It reveals evidence about the names, origins, occupations and households of a significant number of foreigners who chose to live and work in England in the era of the Hundred Years War, the Black Death and the Wars of the Roses. The project contributes to debates about the longer-term history of immigration to Britain, helping to provide a deep historical and cultural context to contemporary debates over ethnicity, multiculturalism and national identity.
The database contains the names of a total of 65,000 immigrants resident in England between 1330 and 1550.
The database is accessible to all at www.englandsimmigrants.com and is a fully searchable and interactive resource, from which data can be downloaded. The website also supports the researcher with guides to the various counties and documents, and provides case studies of interesting individuals demonstrating just how much we can learn from our immigrant ancestors.
For more on the launch of this database, please visit: http://yorkmedieval.com/2015/02/17/englands-immigrants-1330-1550-launch-of-the-database.
Columbia University Libraries/Information Services’ (CUL/IS) Center for Digital Research and Scholarship (CDRS), in collaboration with the Department of Italian and CUL/IS’ Humanities and History Division, are pleased to announce the launch of the new Digital Dante website at digitaldante.columbia.edu, a publicly accessible digital research resource on Dante’s works with a special focus on the Divine Comedy and its translations.
Digital Dante was conceived of by Dr. Jennifer Hogan when, as a Columbia graduate student in the early 1990s under the advisement of Dr. Robbie McClintock, she collaborated on the original website with Dr. Teodolinda Barolini and others from the Department of Italian and the Institute for Learning Technologies, as well as with the poet and translator, Allen Mandelbaum. The website proved invaluable to the Dante community, relied on as a rich research resource by researchers and students all over the world.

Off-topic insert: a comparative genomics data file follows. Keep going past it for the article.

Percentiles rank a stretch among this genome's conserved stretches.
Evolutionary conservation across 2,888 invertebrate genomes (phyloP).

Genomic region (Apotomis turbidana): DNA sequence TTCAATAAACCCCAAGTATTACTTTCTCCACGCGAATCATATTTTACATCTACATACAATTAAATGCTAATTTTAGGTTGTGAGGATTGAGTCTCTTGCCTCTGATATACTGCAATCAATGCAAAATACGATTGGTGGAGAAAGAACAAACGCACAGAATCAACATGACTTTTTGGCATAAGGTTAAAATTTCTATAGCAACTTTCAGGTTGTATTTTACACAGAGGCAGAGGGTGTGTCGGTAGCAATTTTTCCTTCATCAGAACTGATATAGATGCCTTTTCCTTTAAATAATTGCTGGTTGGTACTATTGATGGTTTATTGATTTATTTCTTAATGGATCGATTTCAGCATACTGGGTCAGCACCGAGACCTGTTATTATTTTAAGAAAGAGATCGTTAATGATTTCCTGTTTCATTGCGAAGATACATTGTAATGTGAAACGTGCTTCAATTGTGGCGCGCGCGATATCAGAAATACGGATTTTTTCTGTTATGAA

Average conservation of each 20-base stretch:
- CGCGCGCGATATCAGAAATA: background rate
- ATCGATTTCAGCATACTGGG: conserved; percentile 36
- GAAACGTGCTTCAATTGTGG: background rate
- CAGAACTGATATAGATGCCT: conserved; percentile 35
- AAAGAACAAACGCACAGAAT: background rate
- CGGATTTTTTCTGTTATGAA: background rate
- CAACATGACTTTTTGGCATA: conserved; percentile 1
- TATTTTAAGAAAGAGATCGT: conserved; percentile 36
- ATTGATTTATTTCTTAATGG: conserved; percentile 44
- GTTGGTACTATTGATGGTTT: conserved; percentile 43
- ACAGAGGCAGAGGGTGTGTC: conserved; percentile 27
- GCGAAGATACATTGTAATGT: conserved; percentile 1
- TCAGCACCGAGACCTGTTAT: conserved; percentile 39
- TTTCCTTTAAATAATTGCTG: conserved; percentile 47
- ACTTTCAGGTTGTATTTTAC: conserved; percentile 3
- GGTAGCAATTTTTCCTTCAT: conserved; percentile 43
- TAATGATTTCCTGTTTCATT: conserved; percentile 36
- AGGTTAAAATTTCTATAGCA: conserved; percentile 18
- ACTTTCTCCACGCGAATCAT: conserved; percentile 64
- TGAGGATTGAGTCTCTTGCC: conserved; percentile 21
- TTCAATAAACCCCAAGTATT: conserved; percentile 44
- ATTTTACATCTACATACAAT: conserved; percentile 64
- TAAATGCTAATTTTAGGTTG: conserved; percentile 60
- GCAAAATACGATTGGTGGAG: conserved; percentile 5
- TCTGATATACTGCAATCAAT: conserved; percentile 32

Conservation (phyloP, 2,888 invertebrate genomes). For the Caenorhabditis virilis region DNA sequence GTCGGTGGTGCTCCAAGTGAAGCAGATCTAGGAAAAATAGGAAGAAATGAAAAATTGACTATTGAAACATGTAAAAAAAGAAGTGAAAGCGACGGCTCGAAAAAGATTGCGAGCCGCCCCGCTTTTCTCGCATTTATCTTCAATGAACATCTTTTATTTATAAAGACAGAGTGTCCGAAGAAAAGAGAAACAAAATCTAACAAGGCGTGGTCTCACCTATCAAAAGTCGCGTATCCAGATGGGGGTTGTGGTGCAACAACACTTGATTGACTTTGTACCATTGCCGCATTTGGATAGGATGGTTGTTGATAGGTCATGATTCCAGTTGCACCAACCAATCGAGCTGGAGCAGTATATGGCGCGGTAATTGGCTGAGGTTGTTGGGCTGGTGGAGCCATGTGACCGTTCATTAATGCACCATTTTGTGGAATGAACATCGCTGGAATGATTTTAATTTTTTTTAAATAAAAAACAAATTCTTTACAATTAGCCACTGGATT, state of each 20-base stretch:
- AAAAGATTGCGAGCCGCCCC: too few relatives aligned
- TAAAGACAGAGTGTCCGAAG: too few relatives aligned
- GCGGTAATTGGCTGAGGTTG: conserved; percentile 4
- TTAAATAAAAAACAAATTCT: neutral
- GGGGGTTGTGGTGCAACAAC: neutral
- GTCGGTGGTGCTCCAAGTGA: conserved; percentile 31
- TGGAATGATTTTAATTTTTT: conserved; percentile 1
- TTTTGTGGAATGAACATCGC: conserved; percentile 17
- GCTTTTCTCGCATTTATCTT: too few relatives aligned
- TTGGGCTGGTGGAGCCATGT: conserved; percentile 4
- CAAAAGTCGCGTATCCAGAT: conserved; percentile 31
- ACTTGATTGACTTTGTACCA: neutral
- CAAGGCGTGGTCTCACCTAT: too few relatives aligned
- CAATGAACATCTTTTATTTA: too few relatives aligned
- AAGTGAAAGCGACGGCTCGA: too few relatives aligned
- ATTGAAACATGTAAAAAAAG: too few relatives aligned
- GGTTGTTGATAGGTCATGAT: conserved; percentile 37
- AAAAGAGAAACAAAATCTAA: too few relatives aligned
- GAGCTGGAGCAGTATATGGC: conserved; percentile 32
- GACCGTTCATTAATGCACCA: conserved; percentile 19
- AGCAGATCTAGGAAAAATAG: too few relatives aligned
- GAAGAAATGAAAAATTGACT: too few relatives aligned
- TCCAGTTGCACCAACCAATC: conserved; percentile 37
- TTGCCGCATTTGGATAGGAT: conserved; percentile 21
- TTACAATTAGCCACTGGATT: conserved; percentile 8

Over twenty years later, this new iteration of the website was made possible by CDRS, the Department of Italian as guided by Digital Dante Editor-in-Chief Dr. Barolini, Dr. Hogan, CUL/IS’ Humanities and History Division, and numerous PhD students in Dante studies. The relaunched and greatly enhanced website seeks to provide a venue for collaboration with scholars at other institutions and for new research and perspectives from the next generation of Dante scholars. Along with a beautiful new design showcasing images from Columbia’s Rare Book and Manuscript Library, the website features a number of new digital projects, including the Intertextual Dante, a new tool for exploring intertextual relationships between Ovid’s works and the Divine Comedy developed by Professor Julie Van Peteghem, and recorded audio performances of sestina readings by students, performing the poems in the unique style explored throughout Professor Barolini’s courses. The new Digital Dante retains and expands upon many of the essential features of the original site: translations of Dante’s works with easily navigable primary and comparison texts, lecture audio and annotations, and criticism and context.
Read the Complete Introductory Announcement
To access Digital Dante, please visit: http://digitaldante.columbia.edu
Understanding Shakespeare is a collaborative project between JSTOR Labs and the Folger Shakespeare Library . It’s a research tool that allows students, educators and scholars to use the text of Shakespeare’s plays to quickly navigate into the scholarship written about them—line by line. Users simply click next to any line of text in a play and relevant articles from the JSTOR archive immediately load.
Currently, there are six plays available in Understanding Shakespeare: Hamlet, Henry V, Julius Caesar, Macbeth, Romeo and Juliet, and Twelfth Night. All editions of the plays are from the Folger Digital Texts, which are electronic versions of the Folger Editions.
Understanding Shakespeare is a free resource that is open to the public. The Folger Digital Texts are free to use for all non-commercial uses. Each article title links to the full-text on the main JSTOR website, which is available to people at participating institutions or with individual access to JSTOR. Many articles in Understanding Shakespeare are also available for online reading with a free Register and Read account.
For more information, please visit: http://labs.jstor.org/shakespeare.